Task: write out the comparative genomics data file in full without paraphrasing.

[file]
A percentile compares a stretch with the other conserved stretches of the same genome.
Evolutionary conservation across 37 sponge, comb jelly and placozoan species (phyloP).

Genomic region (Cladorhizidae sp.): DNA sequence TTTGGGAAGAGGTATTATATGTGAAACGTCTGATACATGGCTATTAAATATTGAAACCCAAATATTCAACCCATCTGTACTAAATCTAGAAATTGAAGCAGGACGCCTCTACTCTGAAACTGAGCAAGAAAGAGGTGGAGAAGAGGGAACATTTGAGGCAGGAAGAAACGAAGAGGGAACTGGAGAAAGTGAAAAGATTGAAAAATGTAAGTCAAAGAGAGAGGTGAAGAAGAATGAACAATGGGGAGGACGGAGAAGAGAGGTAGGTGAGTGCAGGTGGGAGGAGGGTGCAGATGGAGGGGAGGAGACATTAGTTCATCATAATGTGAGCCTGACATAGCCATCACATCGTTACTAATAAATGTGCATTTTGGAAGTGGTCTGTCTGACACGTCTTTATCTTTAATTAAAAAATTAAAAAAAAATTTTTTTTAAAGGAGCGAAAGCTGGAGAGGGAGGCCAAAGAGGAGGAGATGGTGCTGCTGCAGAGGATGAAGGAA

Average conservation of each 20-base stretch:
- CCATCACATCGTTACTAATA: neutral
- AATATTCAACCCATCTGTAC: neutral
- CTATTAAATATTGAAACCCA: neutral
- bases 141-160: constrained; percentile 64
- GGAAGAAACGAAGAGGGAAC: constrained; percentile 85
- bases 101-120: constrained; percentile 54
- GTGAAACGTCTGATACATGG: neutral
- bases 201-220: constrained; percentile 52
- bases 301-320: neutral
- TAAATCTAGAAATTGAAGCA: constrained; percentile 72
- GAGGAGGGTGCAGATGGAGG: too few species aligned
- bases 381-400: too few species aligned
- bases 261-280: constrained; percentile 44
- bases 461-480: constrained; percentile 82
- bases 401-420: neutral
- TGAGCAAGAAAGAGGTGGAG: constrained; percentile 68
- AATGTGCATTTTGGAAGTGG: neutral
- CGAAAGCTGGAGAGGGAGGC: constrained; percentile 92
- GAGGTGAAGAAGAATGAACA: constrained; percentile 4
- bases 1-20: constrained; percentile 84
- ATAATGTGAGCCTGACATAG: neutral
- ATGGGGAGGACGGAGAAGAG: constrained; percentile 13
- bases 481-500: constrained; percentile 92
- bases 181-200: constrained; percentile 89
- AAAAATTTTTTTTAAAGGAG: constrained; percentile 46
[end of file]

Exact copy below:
A percentile compares a stretch with the other conserved stretches of the same genome.
Evolutionary conservation across 37 sponge, comb jelly and placozoan species (phyloP).

Genomic region (Cladorhizidae sp.): DNA sequence TTTGGGAAGAGGTATTATATGTGAAACGTCTGATACATGGCTATTAAATATTGAAACCCAAATATTCAACCCATCTGTACTAAATCTAGAAATTGAAGCAGGACGCCTCTACTCTGAAACTGAGCAAGAAAGAGGTGGAGAAGAGGGAACATTTGAGGCAGGAAGAAACGAAGAGGGAACTGGAGAAAGTGAAAAGATTGAAAAATGTAAGTCAAAGAGAGAGGTGAAGAAGAATGAACAATGGGGAGGACGGAGAAGAGAGGTAGGTGAGTGCAGGTGGGAGGAGGGTGCAGATGGAGGGGAGGAGACATTAGTTCATCATAATGTGAGCCTGACATAGCCATCACATCGTTACTAATAAATGTGCATTTTGGAAGTGGTCTGTCTGACACGTCTTTATCTTTAATTAAAAAATTAAAAAAAAATTTTTTTTAAAGGAGCGAAAGCTGGAGAGGGAGGCCAAAGAGGAGGAGATGGTGCTGCTGCAGAGGATGAAGGAA

Average conservation of each 20-base stretch:
- CCATCACATCGTTACTAATA: neutral
- AATATTCAACCCATCTGTAC: neutral
- CTATTAAATATTGAAACCCA: neutral
- bases 141-160: constrained; percentile 64
- GGAAGAAACGAAGAGGGAAC: constrained; percentile 85
- bases 101-120: constrained; percentile 54
- GTGAAACGTCTGATACATGG: neutral
- bases 201-220: constrained; percentile 52
- bases 301-320: neutral
- TAAATCTAGAAATTGAAGCA: constrained; percentile 72
- GAGGAGGGTGCAGATGGAGG: too few species aligned
- bases 381-400: too few species aligned
- bases 261-280: constrained; percentile 44
- bases 461-480: constrained; percentile 82
- bases 401-420: neutral
- TGAGCAAGAAAGAGGTGGAG: constrained; percentile 68
- AATGTGCATTTTGGAAGTGG: neutral
- CGAAAGCTGGAGAGGGAGGC: constrained; percentile 92
- GAGGTGAAGAAGAATGAACA: constrained; percentile 4
- bases 1-20: constrained; percentile 84
- ATAATGTGAGCCTGACATAG: neutral
- ATGGGGAGGACGGAGAAGAG: constrained; percentile 13
- bases 481-500: constrained; percentile 92
- bases 181-200: constrained; percentile 89
- AAAAATTTTTTTTAAAGGAG: constrained; percentile 46